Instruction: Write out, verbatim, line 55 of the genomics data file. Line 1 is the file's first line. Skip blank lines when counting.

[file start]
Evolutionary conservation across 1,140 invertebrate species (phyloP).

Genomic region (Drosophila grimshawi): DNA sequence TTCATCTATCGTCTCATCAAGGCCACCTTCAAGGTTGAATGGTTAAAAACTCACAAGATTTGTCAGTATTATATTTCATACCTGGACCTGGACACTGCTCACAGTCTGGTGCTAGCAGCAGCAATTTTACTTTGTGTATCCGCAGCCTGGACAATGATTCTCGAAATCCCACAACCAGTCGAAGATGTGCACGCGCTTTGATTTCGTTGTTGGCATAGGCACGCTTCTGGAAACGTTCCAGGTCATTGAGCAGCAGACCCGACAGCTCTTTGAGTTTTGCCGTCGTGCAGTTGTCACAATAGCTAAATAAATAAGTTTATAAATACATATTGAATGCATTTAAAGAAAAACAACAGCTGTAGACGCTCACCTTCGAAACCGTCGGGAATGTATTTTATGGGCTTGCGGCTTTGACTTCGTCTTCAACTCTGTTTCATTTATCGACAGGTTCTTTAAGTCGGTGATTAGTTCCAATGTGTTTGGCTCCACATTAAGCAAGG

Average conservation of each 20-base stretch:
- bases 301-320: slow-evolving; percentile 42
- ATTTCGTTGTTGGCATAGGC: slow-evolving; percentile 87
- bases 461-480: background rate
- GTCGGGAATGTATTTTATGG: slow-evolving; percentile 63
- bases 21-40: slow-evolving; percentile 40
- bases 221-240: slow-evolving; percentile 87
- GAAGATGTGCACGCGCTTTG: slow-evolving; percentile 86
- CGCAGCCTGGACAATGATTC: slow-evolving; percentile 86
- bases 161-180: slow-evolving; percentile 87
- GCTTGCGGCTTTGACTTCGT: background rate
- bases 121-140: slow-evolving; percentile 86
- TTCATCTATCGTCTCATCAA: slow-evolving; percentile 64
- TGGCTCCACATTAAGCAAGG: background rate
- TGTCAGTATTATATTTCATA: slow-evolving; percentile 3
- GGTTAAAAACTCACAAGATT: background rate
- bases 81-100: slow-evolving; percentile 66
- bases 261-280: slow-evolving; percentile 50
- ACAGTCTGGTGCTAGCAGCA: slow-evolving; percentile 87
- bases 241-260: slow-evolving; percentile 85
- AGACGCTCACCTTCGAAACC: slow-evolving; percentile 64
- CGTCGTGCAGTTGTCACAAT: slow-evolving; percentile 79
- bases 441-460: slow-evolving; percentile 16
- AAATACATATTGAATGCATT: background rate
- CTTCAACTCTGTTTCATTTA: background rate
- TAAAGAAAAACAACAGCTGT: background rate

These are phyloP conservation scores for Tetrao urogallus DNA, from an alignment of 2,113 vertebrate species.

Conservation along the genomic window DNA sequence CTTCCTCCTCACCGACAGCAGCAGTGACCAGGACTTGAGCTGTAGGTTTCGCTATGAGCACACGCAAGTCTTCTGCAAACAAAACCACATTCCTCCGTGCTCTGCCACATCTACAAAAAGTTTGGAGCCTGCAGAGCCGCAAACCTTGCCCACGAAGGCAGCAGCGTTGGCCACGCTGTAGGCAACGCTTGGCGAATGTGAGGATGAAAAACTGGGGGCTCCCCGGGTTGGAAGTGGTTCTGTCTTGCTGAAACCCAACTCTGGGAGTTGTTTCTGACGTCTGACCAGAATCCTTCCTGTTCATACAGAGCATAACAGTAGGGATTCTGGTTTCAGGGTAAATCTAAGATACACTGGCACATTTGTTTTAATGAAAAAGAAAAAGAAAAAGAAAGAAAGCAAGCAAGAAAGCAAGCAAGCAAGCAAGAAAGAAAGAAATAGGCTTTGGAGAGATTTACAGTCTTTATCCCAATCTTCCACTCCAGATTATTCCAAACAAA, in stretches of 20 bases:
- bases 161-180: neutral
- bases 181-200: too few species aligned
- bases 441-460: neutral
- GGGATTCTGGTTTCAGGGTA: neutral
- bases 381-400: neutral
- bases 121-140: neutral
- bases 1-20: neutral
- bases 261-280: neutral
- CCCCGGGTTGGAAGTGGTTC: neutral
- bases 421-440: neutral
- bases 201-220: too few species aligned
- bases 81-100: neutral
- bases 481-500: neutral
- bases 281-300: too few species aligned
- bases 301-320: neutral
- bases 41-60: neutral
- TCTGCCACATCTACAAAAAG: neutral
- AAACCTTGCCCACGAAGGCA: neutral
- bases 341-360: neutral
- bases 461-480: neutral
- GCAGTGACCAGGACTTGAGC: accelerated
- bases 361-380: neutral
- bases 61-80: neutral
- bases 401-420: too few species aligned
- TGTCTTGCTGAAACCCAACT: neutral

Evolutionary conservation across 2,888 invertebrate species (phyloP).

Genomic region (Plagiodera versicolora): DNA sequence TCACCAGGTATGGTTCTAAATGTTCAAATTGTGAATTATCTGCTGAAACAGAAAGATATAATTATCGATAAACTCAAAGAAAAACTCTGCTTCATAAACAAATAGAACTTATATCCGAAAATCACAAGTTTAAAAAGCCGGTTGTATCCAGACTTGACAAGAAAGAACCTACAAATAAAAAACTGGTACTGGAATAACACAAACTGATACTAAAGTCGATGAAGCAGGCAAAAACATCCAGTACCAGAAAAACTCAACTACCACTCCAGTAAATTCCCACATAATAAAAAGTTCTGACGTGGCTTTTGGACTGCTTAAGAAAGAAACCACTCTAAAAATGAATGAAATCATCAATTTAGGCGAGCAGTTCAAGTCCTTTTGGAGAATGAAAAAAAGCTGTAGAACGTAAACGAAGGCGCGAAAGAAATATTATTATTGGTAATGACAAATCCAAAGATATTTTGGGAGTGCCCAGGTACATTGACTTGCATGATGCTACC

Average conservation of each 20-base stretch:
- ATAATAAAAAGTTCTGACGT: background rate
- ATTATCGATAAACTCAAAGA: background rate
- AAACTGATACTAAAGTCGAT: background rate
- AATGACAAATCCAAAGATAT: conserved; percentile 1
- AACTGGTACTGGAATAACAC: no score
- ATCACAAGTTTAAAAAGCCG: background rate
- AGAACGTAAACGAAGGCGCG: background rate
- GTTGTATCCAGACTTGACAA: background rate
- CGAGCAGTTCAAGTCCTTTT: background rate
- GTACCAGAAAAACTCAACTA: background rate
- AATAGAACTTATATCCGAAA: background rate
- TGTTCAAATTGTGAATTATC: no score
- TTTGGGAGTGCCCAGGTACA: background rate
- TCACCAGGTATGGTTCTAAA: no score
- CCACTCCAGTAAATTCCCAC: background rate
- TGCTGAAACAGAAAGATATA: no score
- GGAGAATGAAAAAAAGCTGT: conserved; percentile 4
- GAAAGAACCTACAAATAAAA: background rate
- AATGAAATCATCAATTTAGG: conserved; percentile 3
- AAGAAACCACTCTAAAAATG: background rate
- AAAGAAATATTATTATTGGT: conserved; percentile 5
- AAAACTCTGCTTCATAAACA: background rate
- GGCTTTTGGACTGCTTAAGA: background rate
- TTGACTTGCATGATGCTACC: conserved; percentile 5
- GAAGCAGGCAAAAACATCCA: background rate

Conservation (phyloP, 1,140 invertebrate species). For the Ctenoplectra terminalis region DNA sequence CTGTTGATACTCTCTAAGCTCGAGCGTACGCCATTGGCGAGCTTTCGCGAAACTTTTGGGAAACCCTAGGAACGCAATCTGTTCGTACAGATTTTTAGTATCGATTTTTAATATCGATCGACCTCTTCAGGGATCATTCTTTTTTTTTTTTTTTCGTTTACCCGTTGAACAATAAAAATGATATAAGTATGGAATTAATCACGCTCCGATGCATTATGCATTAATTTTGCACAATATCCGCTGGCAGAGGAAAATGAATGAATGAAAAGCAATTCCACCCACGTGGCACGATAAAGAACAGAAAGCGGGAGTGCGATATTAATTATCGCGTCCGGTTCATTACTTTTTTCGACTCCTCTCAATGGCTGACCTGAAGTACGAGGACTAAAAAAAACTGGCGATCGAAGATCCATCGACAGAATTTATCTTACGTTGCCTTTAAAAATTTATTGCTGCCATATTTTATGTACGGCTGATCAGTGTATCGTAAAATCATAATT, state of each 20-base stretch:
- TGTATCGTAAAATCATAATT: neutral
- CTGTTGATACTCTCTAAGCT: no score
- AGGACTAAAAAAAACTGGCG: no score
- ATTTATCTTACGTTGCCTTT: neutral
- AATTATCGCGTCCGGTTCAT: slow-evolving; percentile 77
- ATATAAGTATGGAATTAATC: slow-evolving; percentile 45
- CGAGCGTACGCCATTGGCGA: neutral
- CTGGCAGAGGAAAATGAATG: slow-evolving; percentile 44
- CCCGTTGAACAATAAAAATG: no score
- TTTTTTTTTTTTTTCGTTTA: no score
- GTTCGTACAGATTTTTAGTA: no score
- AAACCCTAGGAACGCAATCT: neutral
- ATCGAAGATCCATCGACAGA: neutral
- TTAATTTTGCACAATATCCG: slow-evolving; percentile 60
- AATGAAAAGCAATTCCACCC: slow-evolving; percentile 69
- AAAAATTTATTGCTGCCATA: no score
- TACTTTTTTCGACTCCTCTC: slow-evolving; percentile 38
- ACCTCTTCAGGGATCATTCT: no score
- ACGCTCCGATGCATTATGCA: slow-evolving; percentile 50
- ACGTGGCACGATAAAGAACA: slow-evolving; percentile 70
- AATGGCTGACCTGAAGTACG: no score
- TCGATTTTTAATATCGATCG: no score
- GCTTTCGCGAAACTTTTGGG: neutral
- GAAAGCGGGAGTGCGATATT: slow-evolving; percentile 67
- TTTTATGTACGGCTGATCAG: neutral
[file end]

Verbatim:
- TGTCTTGCTGAAACCCAACT: neutral